The appellant, RU, is a 47 year old national of Bangladesh who came to the UK, aged 14, in 1976 in order to live with his parents. In or around 1986 he was granted indefinite leave to remain but in 1999 was convicted of causing GBH with intent and sentenced to 15 years imprisonment. In 2009 he was released on parole.
RU was subject to the newish automatic deportation provisions contained in the UK Borders Act  because he is a ‘foreign national’ i.e. he’s a non-British national who has been convicted of a serious offence, for which he received imprisonment for more than one year. As such under the Act his deportation was automatically deemed to be in the public good. The Act provides for exceptions to this general rule, one being a potential breach of the ECHR.
RU relied on the ECHR exception on appeal to the First Tribunal which allowed his appeal on the basis deportation would be a disproportionate interference with his Article 8 family/private life. This was however overturned by the Upper Tribunal on appeal by the SSHD because of a failure to grapple with the concept that the public interest ‘…extends to deterring and prevent serious crime generally and to upholding public abhorrence of such offending.’
Court of Appeal
RU was granted permission to challenge the UT’s decision in the Court of Appeal. He argued that the FT did not err in law because in determining whether removal would breach Article 8(2) it had adequately considered the important public interest considerations that weighed in favour of his removal.
Generally, the Court held that if a person meets the conditions bringing him within the definition “foreign criminal” under the Act, his deportation is deemed by statute to be conducive to the public good. The Court concluded that the constituents of what the “public good” is include those common law facets of “the public interest” expressed by Wilson LJ in OH (Serbia). These are: a) the risk of re-offending by the person concerned; (b) the need to deter foreign nationals from committing serious crimes by leading them to understand that one consequence for them may well be deportation; and (c) the role of deportation as an expression of society’s revulsion at serious crimes, and in building public confidence in the treatment of foreign citizens who have committed serious crimes.
As such, decision makers must take into account the above factors when performing the “proportionality” balancing exercise against the individual’s rights per Article 8(2). The Court held the FT had failed to give sufficient weight to those public interest considerations. As such, it has erred in law and the UT was correct to find the same.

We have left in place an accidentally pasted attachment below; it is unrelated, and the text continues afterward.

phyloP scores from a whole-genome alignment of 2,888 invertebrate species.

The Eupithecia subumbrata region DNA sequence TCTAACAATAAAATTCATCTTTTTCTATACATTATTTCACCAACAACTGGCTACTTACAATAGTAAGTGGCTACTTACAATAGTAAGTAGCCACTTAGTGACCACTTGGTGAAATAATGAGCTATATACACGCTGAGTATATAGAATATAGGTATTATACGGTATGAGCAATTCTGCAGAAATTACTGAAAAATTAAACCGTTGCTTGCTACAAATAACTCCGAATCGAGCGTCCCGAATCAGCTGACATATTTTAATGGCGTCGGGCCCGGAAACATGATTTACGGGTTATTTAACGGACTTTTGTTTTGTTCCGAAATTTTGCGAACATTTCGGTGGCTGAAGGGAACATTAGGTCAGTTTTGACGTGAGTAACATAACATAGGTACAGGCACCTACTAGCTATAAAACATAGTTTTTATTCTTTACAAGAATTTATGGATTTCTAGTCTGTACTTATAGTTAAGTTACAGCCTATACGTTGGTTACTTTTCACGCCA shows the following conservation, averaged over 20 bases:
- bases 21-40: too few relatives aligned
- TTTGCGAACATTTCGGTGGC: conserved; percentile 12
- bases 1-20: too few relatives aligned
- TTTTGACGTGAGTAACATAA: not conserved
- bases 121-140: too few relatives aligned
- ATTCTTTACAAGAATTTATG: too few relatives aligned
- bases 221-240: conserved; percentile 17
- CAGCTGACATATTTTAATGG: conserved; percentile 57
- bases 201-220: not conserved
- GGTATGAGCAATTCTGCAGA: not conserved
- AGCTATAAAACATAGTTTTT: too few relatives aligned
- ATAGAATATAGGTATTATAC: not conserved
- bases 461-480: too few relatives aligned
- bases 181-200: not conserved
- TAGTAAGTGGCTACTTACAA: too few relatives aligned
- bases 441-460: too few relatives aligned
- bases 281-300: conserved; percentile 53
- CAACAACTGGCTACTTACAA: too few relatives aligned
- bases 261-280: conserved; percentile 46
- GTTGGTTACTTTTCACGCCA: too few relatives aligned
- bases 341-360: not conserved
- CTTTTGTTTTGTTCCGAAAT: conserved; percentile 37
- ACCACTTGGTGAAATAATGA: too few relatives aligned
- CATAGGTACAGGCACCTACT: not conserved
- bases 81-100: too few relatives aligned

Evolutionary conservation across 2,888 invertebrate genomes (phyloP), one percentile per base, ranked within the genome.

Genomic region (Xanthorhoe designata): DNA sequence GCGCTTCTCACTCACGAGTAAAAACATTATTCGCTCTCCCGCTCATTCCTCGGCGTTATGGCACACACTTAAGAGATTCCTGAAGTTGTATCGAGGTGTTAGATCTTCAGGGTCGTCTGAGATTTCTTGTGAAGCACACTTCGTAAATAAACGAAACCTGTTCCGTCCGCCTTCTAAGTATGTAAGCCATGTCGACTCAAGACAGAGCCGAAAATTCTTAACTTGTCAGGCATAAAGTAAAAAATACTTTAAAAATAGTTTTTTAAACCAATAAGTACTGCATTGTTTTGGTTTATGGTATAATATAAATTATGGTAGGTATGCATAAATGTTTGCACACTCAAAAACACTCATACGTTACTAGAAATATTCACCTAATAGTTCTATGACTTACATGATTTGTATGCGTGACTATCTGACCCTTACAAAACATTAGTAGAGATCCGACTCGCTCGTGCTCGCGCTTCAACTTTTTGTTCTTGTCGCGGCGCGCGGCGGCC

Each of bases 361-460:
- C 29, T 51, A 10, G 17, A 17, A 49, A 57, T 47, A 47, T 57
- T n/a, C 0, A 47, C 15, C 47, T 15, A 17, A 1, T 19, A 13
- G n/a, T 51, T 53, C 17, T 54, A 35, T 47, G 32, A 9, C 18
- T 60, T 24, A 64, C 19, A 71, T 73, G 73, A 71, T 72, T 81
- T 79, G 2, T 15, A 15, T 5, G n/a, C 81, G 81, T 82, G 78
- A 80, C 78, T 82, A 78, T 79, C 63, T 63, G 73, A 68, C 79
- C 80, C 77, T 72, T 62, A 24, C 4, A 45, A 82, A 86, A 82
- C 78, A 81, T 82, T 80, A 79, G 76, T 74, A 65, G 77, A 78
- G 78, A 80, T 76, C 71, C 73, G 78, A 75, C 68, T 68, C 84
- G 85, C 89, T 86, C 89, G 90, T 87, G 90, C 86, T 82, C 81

In consequence, the legislative policy of what the public good is, now always has to be factored into the proportionality exercise.
Nevertheless, there remained two open questions. First, what weight is generally to be attached to those public interest factors in the proportionality exercise; is it the same or more than was accorded under the pre-UK Borders Act regime? Secondly, should any separate or additional weight be given to the SSHD’s own judgment on the weight of those factors in a particular case, as expressed in his Decision Letter?
The Court did not appear to agree with the idea that the statutory change made no difference. It went on to cite Lord Justice Carnwath in AP (Trinidad and Tobago):
…Although the executive’s policy as such has been superseded, it is readily inferred that the policy factors identified in OH(Serbia) were impliedly endorsed and if anything reinforced, by Parliament’s intervention. Indeed, as I have said, Parliamentary endorsement is arguably a matter which should be taken into account in giving greater weight to such factors when drawing the balance of proportionality under Article 8. Although [counsel for the SSHD] did not so argue, it seems a little surprising (if she is right) that this apparently definitive statement by Parliament has made no difference in practice, at least where any form of private or family life is involved.
However, it went on:
‘ ….. it is not necessary to resolve the questions on this appeal I respectfully agree with the view expressed by Carnwath LJ as set out above. But these questions will be open for argument if relevant in future cases.”